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Leaking Vape? Here's How to Fix It

Leaking Vape? Here's How to Fix It 

To say that dealing with a leaking vape tank isn’t much fun would be a grotesque understatement. E-liquid might be a wonderful thing, but it certainly doesn’t feel that way when it’s all over your hand or making a gigantic stain in your pocket. There’s also the waste factor.

Have you ever filled your vape tank at night only to find your vaping device sitting in a pool of e-liquid in the morning? E-liquid isn’t cheap; the last thing that you want to do with your vape juice is wipe it up with a paper towel and throw it away. This article is your comprehensive guide to fixing a leaking vape. In it, we’ll discuss the reasons why vaping devices leak and explain what you can do to fix the problem. First, though, let’s take a moment to make sure that your expectations are realistic.

No Vaping Device Is Completely Leak Proof

Before you start troubleshooting your leaking vape, you should be aware that if a small amount of e-liquid occasionally comes out of your device – if you happen to notice a bit of condensation under your pod or in your mod’s 510 threading, for instance – that isn’t really a problem. When you see a bit of condensation, simply dry your device with a paper towel or cotton swab.

Remember that every vape tank or pod has at least two holes – one that allows air to enter and another that allows vapour to leave – and when you store liquid in a container with holes, it’s not going to stay completely dry all of the time. When we discuss troubleshooting a leaking vape, we’re talking about severe, persistent leaks that cause you to lose a significant amount of e-liquid.

Troubleshooting Leaks With a Small Vaping Device

If you have a small vaping device such as a pod system, one of the most important things to know about your device is that it doesn’t manage airflow in the way that a cigarette does.

If you increase the amount of air that you draw through a cigarette, the cigarette burns down more quickly; you get a bigger cloud of smoke. With an e-cigarette, though, the amount of air that you pull through the device doesn’t affect its vapour production. The only way to get a bigger vapour cloud is to inhale more deeply – not more firmly. If you don’t inhale gently when you vape, you’ll flood your device’s atomizer coil with e-liquid. Some of that e-liquid will end up leaking out of the pod. Puff gently and deeply to get the biggest possible vapour clouds with a small vaping device.

The other reason why a small vaping device like a pod system may leak is because you’ve overfilled the pod. Make sure that you leave a little empty space in your pod when filling it. Otherwise, when you replace the pod’s stopper, you’ll end up forcing some of the vape juice out of the pod.

Troubleshooting a Leaking Vape Tank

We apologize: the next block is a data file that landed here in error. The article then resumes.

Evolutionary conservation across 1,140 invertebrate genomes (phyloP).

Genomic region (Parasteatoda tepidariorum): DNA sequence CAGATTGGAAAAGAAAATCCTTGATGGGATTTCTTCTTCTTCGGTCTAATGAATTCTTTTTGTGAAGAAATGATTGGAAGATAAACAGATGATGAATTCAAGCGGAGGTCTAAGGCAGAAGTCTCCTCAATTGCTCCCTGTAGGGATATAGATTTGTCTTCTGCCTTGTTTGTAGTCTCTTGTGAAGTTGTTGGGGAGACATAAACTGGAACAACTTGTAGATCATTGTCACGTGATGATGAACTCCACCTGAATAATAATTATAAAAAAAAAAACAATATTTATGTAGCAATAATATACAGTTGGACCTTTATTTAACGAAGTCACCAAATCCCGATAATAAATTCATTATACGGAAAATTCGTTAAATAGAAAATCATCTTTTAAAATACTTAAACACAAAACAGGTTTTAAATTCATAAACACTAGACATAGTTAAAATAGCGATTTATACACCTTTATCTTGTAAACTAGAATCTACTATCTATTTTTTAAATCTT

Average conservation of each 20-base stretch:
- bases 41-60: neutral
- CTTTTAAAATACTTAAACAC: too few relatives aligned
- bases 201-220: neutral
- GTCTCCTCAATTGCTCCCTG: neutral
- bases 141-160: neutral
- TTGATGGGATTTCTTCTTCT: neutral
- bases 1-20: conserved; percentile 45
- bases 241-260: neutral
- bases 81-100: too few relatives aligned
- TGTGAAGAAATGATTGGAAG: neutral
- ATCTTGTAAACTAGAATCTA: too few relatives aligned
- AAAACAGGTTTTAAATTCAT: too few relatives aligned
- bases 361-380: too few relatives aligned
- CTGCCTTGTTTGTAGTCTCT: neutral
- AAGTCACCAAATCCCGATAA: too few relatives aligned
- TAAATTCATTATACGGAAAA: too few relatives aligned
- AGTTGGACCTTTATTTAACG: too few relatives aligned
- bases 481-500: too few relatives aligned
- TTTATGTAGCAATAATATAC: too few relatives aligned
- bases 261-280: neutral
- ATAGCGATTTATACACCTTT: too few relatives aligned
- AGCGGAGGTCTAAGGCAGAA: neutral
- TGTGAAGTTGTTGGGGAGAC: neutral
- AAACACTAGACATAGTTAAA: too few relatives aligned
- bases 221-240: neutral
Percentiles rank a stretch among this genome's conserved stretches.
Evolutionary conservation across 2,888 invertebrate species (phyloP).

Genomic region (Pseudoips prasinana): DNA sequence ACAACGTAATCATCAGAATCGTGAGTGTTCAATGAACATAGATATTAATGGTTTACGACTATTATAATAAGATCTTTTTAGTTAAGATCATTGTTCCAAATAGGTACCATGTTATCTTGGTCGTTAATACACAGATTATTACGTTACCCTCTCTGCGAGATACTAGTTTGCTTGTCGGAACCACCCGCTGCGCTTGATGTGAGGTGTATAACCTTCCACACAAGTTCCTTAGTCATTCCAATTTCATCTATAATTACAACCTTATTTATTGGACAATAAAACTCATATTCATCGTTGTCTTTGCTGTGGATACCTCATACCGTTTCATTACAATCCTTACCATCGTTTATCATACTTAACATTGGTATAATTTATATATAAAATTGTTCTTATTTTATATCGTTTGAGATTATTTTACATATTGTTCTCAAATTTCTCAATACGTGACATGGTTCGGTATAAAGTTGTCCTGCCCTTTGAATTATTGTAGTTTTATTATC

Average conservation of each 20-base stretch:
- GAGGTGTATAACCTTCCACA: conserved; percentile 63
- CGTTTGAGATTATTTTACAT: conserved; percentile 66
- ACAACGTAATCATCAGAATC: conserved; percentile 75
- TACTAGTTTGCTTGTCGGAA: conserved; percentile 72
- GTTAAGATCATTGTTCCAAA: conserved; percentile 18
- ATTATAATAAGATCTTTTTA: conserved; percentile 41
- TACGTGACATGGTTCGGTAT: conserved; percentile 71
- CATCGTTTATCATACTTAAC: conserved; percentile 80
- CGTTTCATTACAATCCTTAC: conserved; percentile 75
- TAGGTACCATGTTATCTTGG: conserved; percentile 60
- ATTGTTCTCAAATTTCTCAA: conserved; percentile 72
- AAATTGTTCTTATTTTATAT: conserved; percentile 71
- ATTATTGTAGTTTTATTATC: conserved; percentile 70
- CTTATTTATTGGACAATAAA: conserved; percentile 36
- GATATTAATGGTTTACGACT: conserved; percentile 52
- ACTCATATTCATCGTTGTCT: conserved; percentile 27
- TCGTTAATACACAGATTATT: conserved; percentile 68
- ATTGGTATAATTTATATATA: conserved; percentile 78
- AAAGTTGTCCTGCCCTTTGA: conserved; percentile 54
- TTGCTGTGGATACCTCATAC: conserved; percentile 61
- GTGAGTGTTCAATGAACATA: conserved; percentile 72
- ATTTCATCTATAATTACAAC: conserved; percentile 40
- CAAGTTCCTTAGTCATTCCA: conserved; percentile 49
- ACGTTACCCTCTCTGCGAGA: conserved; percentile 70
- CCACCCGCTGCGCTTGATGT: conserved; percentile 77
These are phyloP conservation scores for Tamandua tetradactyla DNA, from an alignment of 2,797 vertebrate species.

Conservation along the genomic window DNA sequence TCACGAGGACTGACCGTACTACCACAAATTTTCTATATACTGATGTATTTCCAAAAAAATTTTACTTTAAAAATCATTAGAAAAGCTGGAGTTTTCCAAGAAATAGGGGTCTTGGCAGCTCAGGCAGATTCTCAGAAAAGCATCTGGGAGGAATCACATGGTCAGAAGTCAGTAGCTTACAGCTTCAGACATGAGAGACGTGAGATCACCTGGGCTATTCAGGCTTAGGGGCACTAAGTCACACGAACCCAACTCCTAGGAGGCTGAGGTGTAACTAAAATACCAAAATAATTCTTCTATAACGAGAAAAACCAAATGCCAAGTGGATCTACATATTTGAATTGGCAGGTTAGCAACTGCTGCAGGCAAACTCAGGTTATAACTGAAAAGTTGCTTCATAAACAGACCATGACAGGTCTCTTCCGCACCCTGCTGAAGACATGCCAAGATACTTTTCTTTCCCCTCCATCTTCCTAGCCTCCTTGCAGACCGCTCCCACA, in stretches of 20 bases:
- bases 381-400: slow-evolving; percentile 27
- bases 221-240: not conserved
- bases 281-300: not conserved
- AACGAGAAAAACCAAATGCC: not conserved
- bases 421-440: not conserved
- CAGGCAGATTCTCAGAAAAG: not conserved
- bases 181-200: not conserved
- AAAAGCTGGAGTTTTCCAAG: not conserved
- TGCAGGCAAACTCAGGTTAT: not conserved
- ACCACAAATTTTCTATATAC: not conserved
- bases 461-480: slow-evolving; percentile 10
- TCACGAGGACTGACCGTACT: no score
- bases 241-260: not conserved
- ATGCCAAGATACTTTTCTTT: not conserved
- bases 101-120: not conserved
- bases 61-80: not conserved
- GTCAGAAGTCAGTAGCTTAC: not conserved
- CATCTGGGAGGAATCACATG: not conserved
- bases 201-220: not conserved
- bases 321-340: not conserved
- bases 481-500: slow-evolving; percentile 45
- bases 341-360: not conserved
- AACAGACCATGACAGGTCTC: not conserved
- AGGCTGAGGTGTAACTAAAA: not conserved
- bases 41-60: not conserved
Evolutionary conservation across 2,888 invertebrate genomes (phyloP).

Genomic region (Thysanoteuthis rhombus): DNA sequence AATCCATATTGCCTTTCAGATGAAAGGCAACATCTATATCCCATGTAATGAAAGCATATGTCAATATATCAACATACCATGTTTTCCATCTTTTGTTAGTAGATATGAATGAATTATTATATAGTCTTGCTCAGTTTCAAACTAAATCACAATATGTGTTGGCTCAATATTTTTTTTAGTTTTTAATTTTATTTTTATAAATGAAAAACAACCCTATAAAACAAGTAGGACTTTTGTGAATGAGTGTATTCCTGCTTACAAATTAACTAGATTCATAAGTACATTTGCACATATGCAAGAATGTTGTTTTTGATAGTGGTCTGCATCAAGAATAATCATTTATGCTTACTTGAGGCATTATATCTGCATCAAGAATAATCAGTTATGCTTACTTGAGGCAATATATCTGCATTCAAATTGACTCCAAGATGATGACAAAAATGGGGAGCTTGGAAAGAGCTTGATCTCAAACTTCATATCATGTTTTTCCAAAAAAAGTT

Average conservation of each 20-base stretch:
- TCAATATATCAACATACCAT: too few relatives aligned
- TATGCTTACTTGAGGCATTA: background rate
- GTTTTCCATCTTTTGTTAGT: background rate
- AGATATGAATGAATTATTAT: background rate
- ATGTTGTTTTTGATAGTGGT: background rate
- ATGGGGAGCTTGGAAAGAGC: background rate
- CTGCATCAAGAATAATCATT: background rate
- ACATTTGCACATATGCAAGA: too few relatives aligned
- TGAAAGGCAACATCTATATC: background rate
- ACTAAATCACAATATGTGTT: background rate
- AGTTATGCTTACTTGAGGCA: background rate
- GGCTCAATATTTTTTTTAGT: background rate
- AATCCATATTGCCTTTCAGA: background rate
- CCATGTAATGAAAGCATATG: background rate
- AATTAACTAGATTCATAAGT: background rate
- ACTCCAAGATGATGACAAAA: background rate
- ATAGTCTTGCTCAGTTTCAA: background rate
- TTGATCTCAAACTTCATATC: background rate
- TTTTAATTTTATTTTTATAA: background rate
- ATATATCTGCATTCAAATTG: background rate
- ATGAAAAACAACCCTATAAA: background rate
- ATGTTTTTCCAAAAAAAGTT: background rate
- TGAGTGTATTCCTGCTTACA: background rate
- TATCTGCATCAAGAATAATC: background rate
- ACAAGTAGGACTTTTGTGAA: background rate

When a vape tank leaks, the source of the problem almost always has something to do with the tank’s assembly or the state of the tank’s silicone gaskets. If your tank has a persistent leak, try disassembling it completely. Since you’ll be handling the tank during this process, it’s also a good idea to rinse it out to avoid getting e-liquid on your hands. Throw the atomizer coil away. Since a manufacturing issue with the coil can cause the tank to leak, replacing the coil may resolve the issue.

After disassembling the tank, look closely at its silicone gaskets. Do any of the gaskets look stretched, frayed or torn? If so, replace them. When you purchased the tank, it should have included a bag of spare gaskets. Reassemble the tank carefully, making certain that none of the metal threads are crossed. Don’t force the components together if they’re hard to turn; it’s likely that the threads aren’t lining up properly. Back the components up and try screwing them together again.

The other reason why your vape tank might leak is because the e-liquid you’re using is too thin. Do you have a glass tank with a large atomizer coil? If you do, you should use a fairly thick e-liquid with a vegetable glycerine (VG) content of at least 50 percent or higher. Check the bottle to see if the label mentions the e-liquid’s VG/PG ratio. If the VG content is below 50 percent, the e-liquid is probably too thin for the tank you’re using. Buy a higher-VG e-liquid.

Leak Prevention Tips for All Vaping Devices

We’ll conclude this article with a few leak prevention tips that you’ll find helpful regardless of the type of vaping device that you use.

First, let’s talk a bit about altitude. Do you live in a mountainous region? If you do, you should know that vaping devices don’t deal well with altitude changes. During an ascent of more than about 2,000 feet or so, almost every vape tank will leak because the expanding air inside the tank will force the e-liquid out. If you happen to find yourself going for a drive in the mountains, your best bet is to make sure that your tank is more than half empty before you begin your ascent. The tank may still leak a little – but giving the expanding air plenty of room will help to minimise the loss of e-liquid.

The second thing that you need to know is that some vaping devices really don’t deal well with being left on their sides. If you leave your device on its side in the evening and find it sitting in a puddle of e-liquid in the morning, solving the problem may be as simple as storing your device in an upright position.

Do you have a vaping device that you don’t use very often, and are you considering putting that device into long-term storage? If so, disassemble and clean the tank first. Every vape tank will leak if it’s left in storage for a long time, so if you’re not going to be using a tank for a while, you should always store the tank empty.